Spoofing the big film blockbusters
A big Hollywood movie is nothing nowadays without a "mockbuster" - that is according to the owners of independent production company The Asylum.
The "mockbuster" is a film based on the story of a big blockbuster movie, which is cheaper, shorter and is usually released straight-to-DVD long before the original is anywhere close to coming out in the shops.
"Lets just say it's a compliment when you're 'mockbusted'," says David Rimawi, one of the partners of the Los Angeles firm.
"We're porn without the good parts," jokes Paul Bales, his partner of more than 20 years.
The businessmen have known each other since the age of eight and started making films together four years later when Bales was given a video camera for Christmas.
Some of the titles they are best known for include Transmorphers, which was based on Michael Bay's big budget movie Transformers, and The Da Vinci Treasure, which took its name from The Da Vinci Code, directed by Ron Howard and starring Tom Hanks.
If you have never seen one before, Bales himself says their stories can be "outrageous".
He adds: "Admittedly the concepts themselves are ridiculous, but they're played totally straight and I think that is one of the reasons why they work.
"It's very difficult to try to make a cult film and I think that if you try to take it seriously then the whole concept plays itself out."
But, in the era when lawsuits are rife - particularly in the US - how does this small independent company avoid legal action?
"We have lots of cease and desist letters," laughs Rimawi.
"They are threatened lawsuits from some of the most serious studios that basically say 'stop doing this or we will destroy you'."
But as yet, the company has avoided the court room. Instead deals and "pay-offs are made behind closed doors", Rimawi says.
"We get down to the details, like what does the artwork look like, what font is used for the titles and we find a way to work together," he adds.
"It's not our intention at all to fool the audience, but we found that there is a market for satisfying the need to see a similar type of movie on the video platform."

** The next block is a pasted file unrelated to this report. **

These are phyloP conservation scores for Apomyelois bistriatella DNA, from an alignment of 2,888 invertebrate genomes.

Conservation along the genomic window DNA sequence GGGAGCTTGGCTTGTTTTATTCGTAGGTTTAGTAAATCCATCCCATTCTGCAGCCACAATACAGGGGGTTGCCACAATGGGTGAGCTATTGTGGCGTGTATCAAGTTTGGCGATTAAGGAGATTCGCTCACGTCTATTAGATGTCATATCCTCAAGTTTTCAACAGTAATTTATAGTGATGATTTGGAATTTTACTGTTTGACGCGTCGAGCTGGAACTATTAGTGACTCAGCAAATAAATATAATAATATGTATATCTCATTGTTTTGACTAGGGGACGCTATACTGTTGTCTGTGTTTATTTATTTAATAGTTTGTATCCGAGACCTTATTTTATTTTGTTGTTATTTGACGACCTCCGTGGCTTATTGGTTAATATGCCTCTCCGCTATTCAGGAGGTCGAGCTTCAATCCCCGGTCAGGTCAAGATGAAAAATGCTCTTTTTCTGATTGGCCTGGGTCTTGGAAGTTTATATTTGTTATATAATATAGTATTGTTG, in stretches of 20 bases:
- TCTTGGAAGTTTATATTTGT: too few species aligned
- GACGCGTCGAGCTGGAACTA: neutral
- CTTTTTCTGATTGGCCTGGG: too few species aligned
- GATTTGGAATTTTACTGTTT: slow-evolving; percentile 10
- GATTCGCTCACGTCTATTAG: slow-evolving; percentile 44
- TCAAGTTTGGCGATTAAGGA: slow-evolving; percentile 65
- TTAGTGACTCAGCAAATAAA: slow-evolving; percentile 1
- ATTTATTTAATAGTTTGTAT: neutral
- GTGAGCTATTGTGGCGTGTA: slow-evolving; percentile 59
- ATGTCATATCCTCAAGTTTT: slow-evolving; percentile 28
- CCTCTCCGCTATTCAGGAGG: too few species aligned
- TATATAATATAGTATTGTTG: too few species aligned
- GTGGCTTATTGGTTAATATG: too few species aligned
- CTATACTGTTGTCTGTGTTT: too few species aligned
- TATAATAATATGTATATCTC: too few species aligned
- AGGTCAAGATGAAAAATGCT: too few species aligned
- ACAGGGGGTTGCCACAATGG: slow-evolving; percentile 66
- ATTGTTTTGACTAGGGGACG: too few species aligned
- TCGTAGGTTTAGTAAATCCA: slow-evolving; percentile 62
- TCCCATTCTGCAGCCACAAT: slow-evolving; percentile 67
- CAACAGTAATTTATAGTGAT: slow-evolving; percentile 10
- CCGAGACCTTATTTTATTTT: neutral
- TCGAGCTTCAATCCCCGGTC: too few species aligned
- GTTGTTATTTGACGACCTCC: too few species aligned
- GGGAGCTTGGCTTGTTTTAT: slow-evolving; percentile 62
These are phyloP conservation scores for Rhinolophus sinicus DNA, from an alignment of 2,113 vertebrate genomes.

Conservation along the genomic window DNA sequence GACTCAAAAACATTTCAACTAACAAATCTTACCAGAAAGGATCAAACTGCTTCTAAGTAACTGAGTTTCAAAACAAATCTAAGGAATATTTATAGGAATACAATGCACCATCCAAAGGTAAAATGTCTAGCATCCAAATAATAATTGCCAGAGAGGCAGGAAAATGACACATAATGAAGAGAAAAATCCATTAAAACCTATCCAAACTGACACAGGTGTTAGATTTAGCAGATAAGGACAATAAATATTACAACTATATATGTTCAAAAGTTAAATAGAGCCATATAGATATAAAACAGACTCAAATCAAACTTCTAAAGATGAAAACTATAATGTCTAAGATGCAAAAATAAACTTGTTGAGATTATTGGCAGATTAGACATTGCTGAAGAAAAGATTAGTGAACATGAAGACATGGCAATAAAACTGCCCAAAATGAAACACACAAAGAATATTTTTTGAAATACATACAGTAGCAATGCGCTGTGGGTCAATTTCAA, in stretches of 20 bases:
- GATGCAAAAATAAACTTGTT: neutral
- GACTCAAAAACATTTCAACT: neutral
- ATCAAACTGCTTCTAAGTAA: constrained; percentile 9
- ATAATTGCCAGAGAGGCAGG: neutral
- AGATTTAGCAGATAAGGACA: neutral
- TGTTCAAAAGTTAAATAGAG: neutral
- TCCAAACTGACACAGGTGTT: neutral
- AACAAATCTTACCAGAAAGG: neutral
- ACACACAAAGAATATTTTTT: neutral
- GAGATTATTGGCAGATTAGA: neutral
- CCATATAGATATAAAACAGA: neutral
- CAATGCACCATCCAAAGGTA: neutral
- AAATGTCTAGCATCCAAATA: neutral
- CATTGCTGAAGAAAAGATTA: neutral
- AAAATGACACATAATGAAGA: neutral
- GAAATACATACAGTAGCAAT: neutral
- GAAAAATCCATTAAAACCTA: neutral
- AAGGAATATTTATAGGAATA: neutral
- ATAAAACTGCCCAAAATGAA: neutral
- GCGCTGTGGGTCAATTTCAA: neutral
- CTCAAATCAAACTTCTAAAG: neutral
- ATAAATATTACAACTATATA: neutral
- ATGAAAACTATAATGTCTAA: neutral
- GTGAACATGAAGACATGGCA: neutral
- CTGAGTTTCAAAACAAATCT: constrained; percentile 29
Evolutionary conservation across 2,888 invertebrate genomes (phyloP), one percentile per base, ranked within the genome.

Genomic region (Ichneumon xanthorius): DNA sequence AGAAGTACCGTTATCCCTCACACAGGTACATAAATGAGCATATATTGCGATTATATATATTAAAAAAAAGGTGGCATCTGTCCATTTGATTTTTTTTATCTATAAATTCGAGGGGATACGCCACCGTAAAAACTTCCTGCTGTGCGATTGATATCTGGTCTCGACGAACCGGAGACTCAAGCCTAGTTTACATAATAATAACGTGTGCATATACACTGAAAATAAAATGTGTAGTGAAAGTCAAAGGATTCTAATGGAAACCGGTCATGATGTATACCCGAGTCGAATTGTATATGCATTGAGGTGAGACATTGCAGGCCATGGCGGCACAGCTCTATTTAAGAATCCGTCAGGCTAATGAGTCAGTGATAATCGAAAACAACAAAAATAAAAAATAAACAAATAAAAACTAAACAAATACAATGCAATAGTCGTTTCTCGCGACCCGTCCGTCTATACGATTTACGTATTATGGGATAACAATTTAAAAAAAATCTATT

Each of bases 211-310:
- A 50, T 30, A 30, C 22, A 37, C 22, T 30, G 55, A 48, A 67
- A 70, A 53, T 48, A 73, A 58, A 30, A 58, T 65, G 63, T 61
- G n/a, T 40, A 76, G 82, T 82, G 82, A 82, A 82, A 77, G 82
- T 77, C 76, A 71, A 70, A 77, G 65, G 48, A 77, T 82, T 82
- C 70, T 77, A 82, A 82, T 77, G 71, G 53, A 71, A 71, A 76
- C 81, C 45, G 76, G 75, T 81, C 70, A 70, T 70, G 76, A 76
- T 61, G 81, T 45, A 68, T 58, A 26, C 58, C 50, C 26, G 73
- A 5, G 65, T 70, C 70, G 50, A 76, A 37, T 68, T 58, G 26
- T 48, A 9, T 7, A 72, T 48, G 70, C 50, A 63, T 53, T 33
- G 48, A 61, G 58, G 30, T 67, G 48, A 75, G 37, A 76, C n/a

The pair have come to the Cannes Film Festival - as they do every year - to meet with clients and agree future projects.
Rimawi points out that "if you're in the independent movie business then being at Cannes is essential".
And, so far, their fruitful visit has been worth all the jet lag and volcanic ash cloud worry.
An average cost of one of their movies is about $500,000 (£346,000), which is a fraction of the budget of a Hollywood movie.
So while big names are never attached to their projects, both insist A-list stars are not the appeal to this niche market.
"Some people don't go to the cinema," Bales says.
"If they're not going to go to the cinema, then they don't want to wait months for the video release of a film they want to see. They want to see something now.
"My belief is that if you're a fan of genre movies - if you like movies about giant transforming robots - you're going to want to see every movie there is about giant transforming robots.
"I don't think that we're tricking people into renting our movies, I think the people who say that don't give enough credit to the audience. I think people are smart enough to pick up a video box or look on the internet and see what the difference is, they just like our content."
He even reckons that sometimes their fans say their versions "are better" than the real thing.
"There are many fans of HG Wells' work who appreciated our War of the Worlds film more and felt that ours was truer than the Paramount version," he says.
"Likewise, we released a movie called Sherlock Holmes at the end of last year and Warner Brothers put theirs out too. A lot of people said ours was better. They certainly said that ours was closer to the ideas of the original, even though ours has dinosaurs and dragons and robots in it."
Bales says they have become an "internet sensation" and last year at Cannes a deal was made which saw MTV premiere the trailer to their movie Mega Shark vs Giant Octopus.
"Within the first day something like two million people had downloaded the trailer," Bales says.
"It really took on a life of its own and was a big hit for us in the States. It did very well in the UK, Australia, Japan and we found out that it premiered in France on television on Christmas Day and was a gigantic hit, so it was our Christmas gift to France."
Both men are passionate about their jobs and insist that if Hollywood came knocking on their doors, neither of them would leave the company to work on more mainstream projects.
"Never, I would never leave," says Bales. "We're getting to do what we want to do. We make the films that we want to make and we decide when we come in, in the morning.
"None of us are rich, and we'd like the studios to know that, but we're making a living and most importantly we're doing what we love."